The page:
The city is returning $230,000 to liquor businesses that have been contributing a surcharge every year for the past decade to allow the municipality to retire licenses in a city that has excessive number of liquor establishments.
Funds will be distributed to 140 retail consumption license holders through a rebate, said law director Domenick Stampone on Friday morning. The city setup the fund in 2004 to reduce the number of liquor licenses in the city, but it used the money to purchase just one license, according to the resolution approved by the city council earlier in the month.
The resolution states the city was allowed to pay a maximum of $30,000 to purchase a license which was viewed by license holders as paltry sum for their lucrative licenses. The resolution also abolishes the $200 surcharge for future license renewals.
Liquor license holders were happy to see the city return the funds and abolish the annual surcharge.
“What’s the sense of collecting it if they are not using it?” remarked Sammy Torres, president of the Paterson Bar and Liquor Store Owners Association, who owns two liquor businesses in the city. “I don’t think anybody would give up their license for $30,000.”
Torres, who is the brother of mayor Jose “Joey” Torres, said the association represents 50 liquor license holders.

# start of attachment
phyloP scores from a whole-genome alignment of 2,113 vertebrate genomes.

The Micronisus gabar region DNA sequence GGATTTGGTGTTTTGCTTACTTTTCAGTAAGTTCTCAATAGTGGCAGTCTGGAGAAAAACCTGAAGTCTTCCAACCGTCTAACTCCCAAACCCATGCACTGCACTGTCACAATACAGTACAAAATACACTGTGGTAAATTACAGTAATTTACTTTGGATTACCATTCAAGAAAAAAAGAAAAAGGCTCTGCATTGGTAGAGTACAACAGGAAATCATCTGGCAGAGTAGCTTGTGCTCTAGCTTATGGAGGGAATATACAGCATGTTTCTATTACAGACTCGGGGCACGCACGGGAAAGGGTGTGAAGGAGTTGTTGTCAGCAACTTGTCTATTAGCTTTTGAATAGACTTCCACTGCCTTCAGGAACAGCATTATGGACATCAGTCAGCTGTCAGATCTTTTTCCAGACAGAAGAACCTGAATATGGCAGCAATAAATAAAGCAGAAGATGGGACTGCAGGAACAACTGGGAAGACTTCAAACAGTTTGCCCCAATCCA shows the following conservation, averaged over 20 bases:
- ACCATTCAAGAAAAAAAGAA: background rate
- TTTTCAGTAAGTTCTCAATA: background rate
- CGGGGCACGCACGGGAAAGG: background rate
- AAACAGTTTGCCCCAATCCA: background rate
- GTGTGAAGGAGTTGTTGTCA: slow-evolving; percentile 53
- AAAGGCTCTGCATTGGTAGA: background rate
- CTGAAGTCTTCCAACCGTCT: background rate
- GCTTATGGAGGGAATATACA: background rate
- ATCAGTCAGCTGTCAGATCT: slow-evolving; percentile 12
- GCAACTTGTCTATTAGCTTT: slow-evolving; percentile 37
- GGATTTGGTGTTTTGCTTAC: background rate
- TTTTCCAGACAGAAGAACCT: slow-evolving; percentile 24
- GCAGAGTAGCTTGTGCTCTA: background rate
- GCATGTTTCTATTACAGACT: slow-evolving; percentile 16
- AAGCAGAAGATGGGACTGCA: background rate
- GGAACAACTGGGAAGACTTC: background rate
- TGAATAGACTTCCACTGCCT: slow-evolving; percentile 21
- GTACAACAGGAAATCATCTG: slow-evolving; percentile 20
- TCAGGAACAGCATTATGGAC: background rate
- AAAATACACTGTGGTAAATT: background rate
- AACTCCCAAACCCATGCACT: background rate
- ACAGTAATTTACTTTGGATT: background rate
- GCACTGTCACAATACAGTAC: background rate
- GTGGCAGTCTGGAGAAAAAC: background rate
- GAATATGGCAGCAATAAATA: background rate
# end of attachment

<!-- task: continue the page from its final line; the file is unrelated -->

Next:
“That’s a good idea,” said Quilvio Montesino, who also owns two liquor businesses. “I knew it was coming. The renewal price will come down.”
The city’s Liquor License Retirement Fund accumulated $290,000 over the years. The city will hold $60,000 in reserve for the purpose of continuing the program, according to the resolution.
Paterson has 208 liquor licenses, both C, retail, and D, distribution. Of this 194 are active and 14 are pocket licenses, according to municipal records. A municipality should have one C license for every 3,000 residents. With a population of 146,000, the city should have 49 licenses. It has 151.
Similarly, a city should have one D license for every 7,500 residents. It should have 20 licenses, but has 57.
The city has almost four times the number of C licenses and three times the number of D licenses than it should. This is due to the grandfathering in of licenses that existed prior to the passage of the state law tying number of licenses to population count.
Liquor stores have been often blamed for violence that occurs on city streets. So much so that the city council passed an ordinance to designate certain streets as hotspot crime zones to force businesses like chicken joints and liquor stores to close at midnight. This led to dramatic reduction in shootings in those designated zones.
It’s not clear when the liquor business owners will begin to receive their rebates. The city is working on a mechanism to distribute the funds, said officials.